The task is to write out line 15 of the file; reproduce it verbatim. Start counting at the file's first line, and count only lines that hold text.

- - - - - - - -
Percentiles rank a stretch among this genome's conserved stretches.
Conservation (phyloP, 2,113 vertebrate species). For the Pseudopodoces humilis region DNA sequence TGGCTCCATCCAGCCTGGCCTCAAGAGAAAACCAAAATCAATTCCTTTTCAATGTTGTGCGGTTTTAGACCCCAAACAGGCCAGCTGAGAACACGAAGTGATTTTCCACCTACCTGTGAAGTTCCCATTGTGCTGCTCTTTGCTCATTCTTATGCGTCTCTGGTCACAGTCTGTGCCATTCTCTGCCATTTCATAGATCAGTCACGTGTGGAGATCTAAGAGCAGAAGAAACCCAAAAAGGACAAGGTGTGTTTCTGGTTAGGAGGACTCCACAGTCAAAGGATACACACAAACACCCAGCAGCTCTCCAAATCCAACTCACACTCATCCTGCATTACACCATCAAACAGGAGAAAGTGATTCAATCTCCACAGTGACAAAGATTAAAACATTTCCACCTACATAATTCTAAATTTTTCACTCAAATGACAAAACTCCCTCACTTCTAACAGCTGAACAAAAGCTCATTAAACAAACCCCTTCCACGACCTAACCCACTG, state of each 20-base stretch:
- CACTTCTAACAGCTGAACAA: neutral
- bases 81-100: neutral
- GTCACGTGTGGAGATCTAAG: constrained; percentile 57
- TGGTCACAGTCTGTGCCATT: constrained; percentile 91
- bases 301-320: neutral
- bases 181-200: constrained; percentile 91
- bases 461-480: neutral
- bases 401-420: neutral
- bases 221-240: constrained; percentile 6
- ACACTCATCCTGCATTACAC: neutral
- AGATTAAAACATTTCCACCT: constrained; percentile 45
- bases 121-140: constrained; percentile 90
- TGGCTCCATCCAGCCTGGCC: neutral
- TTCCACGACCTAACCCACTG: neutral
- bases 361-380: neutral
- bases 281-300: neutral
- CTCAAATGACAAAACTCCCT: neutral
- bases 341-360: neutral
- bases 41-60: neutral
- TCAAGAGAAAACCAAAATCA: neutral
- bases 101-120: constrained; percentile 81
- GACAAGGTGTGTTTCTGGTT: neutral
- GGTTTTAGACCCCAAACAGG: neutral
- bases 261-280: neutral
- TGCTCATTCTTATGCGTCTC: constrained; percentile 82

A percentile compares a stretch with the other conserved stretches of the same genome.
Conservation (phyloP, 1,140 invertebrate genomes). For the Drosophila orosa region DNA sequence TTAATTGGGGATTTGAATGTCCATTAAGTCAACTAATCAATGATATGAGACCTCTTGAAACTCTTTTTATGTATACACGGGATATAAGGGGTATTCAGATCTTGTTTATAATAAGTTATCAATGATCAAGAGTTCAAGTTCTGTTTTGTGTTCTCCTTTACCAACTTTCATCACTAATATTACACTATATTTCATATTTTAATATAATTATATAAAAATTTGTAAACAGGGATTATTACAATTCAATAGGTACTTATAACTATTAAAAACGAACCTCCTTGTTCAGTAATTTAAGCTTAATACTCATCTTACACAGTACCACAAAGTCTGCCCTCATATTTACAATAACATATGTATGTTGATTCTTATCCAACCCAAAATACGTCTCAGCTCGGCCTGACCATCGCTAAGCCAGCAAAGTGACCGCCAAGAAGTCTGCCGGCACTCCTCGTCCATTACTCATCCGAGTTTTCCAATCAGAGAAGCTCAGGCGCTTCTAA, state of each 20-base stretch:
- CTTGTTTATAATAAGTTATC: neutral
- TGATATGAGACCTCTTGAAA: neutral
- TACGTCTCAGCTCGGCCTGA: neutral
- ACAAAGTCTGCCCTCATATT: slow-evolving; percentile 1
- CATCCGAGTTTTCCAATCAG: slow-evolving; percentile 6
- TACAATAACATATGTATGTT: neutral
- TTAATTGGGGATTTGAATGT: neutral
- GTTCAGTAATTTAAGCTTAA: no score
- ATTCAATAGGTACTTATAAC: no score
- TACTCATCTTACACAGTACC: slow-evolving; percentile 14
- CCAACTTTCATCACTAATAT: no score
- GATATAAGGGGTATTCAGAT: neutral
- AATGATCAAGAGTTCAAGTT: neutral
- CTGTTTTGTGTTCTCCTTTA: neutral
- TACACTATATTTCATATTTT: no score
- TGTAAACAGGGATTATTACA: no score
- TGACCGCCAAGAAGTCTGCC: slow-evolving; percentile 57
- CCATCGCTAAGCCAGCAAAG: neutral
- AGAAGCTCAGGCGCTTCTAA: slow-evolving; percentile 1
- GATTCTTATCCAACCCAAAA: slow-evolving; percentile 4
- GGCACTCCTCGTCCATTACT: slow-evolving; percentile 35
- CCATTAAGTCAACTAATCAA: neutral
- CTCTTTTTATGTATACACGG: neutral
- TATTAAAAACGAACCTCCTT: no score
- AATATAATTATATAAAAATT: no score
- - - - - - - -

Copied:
- TGGCTCCATCCAGCCTGGCC: neutral